He heard her voice but it came off as white noise. What was the point of caring about what this one thought? What was the point about caring about any of them anymore? He already lost one too many and just when he finally gotten used to the last one, she was gone. Of course, with that one, she had mighty big shoes to fill and while she tried her best, it wasn't good enough compared to her predecessor. It was one of many thoughts swirling his mind.

"Fine," he said in a monotone.

"Jack, are you okay?" she spouted.

He gave no response. "Jack?"

"I thought he was aiming at me," he continued the mechanical tone while she looked on, dumbfounded.

"Jack, I…"

"Just go on, I want to be left alone," he replied softly but coldly. The frustrated A.D.A. wanted to reach out but recalled when she recanted him and maintained her distance during the sordid affair.

"Okay, Jack. I'll let you know when Fontana and Green show up." She left him to his own devices.

He didn't know if her presence was there or not but she, like the rest of them, was the least of his concerns.

------------------------------------------------------

Despite the speeding past traffic lights, the occasional road rage driver, and the odd driving on empty sidewalks, Abbie reached her destination with police cars sprawled everywhere. Parked in a far off corner, she skipped to the courthouse gates and an officer stopped her.

"Sorry, ma'am. This is a police scene."

"It's okay, I'm A.D.A. Carmichael. My office just heard of the incident. Where is Mr. McCoy?" She whipped out her badge.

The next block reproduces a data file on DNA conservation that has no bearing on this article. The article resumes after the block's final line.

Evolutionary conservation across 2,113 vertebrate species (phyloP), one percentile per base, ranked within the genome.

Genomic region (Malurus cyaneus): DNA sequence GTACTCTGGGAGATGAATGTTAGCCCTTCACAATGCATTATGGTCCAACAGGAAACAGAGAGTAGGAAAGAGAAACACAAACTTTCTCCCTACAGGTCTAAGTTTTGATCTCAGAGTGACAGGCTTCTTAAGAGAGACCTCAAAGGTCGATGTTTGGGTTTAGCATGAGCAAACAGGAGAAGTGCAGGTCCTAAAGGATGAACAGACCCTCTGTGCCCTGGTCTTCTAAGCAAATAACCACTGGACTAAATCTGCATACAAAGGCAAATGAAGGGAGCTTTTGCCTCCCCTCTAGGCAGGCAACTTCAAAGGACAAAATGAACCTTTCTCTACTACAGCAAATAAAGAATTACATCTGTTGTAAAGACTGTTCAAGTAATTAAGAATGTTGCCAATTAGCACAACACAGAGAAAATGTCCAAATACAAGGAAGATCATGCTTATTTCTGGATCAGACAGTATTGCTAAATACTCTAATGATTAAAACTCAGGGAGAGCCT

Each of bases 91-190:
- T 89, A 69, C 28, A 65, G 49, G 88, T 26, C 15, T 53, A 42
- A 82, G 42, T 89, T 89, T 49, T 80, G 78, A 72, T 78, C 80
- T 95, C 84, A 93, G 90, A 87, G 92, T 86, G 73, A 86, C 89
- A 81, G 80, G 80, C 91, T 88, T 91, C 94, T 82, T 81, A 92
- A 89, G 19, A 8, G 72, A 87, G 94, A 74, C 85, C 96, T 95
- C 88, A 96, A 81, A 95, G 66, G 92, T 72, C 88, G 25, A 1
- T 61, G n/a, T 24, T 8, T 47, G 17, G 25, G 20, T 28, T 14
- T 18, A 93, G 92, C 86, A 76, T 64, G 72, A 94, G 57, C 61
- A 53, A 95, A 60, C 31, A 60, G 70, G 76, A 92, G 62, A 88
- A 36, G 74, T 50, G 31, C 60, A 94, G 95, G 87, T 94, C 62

"Oh, of course, Ms. Carmichael. He's still on the courthouse steps." He let her pass.

'Good thing I remembered to take it with me.'

She paced herself as she slinked through the ominous crowd and recognized Detective Green but not the older man with him talking to Jack and another woman. 'Ed must have gotten a new partner. I wonder what happened to Lennie. Who is that woman with Jack? Could she be…my replacement?'

The harden A.D.A. suddenly felt as if she received a punch to her stomach. 'Probably, but that's about right. Still, it doesn't make it easier.'

The two cops walked away into the courthouse and Jack and Alexandra loitered on the steps.

"Jack, I'll go tell Arthur about this. You need anything, you call me, okay?" Alexandra nudged him back to reality.

"It's over with, Alex. You won't have to worry anymore. No one will be after either one of us now." He sustained the monotone.